Every day around the world, including in Africa, public health experts work round the clock to fight epidemics.
In many cases, epidemics and pandemics such as Covid-19 exposed flaws in Africa’s public health systems. A recent survey by Resolve to Save Lives shows that major disease outbreaks have exposed tremendous gaps in many countries’ preparedness and response systems, while also offering a ray of hope in countries that have had successful responses.
“Outbreaks begin and end locally, so community action is crucial to preventing epidemics. Public health officials’ engagement with communities pays off because it builds trust in the health system,” said Amanda McClelland, senior vice-president of Resolve to Save Lives.
The region’s different countries have responded to epidemics with varying levels of success. Here’s a snapshot of how six of them tackled these public health emergencies.
In 2014, West Africa was in the grip of the largest epidemic of Ebola. The epidemic had taken hold in Liberia, Guinea and Sierra Leone. Countries across West Africa were on high alert.
Nigeria managed to contain the virus in less than three months thanks to a herculean public health response. It recorded its first case on July 20, 2014 and was free from Ebola by October 2, after a total of 20 cases and eight deaths.
Nigeria stopped Ebola from spreading nationally, and potentially regionally, with effective communication, coordinated response activities and dedicated leadership.
“The virus impact was lessened, because of careful planning and swift strategic action. It clearly showed how the trajectory of an epidemic can be fundamentally altered when a country invests in and prioritises preparedness for infectious disease outbreaks and readiness to act when it strikes,” says the report.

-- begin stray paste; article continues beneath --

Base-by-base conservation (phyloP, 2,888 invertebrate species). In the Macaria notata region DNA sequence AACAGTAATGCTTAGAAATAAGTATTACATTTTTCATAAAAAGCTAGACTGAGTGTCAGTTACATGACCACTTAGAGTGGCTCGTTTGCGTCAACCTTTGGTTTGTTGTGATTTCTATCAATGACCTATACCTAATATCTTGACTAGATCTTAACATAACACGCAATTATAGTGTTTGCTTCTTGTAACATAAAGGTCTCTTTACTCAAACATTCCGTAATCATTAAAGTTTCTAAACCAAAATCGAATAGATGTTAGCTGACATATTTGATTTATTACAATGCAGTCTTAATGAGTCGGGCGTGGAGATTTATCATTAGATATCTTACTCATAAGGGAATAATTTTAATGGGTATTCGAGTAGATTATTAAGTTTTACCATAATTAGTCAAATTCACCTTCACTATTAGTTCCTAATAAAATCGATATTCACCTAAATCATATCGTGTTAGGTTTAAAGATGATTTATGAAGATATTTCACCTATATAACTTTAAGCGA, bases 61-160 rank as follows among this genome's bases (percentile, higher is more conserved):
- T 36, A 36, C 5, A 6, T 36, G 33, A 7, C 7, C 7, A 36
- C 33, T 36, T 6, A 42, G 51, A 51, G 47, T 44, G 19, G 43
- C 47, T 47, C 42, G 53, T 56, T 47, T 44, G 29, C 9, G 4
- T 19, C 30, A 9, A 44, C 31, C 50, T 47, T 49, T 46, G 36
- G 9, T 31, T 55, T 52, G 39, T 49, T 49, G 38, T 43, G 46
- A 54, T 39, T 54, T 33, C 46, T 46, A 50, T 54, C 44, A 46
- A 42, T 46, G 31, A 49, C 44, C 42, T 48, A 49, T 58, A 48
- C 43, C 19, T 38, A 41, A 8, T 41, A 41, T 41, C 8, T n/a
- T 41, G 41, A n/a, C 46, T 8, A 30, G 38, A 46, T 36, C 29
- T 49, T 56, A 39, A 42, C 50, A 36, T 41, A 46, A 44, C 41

2. Nigeria (monkeypox)
Years of preparation by Nigeria health officials ensured that the county was ready to fight the new outbreak, and specifically monkeypox. When monkeypox first reappeared in Nigeria in September 2017, it was contained within a month because of a quick and thorough response.
Teams also ran education campaigns to counter the stigma against infected people that was prevalent throughout the community.
3. Ghana (Marburg)
Ghana contained in less than two months its first outbreak of Marburg virus, which is highly contagious and has a fatality rate as high as 88 per cent.
Stepping up faster disease surveillance, rolling out outbreak control measures, testing, contact-tracing, clinical care, as well as raising public awareness and working with communities to support disease prevention efforts worked well for Ghana.
4. Kenya (anthrax)
Three Kenyans were diagnosed with anthrax on August 15, 2019, in Narok. Through community-based surveillance with the help of residents, this works by connecting communities with the national health and surveillance systems, training them to participate in notification of high-risk diseases.
To gain the trust and participation of local farmers, the government held a traditional community dialogue session.
School teachers were shown how to screen potentially infected children and report any illnesses to public health officers or area volunteers.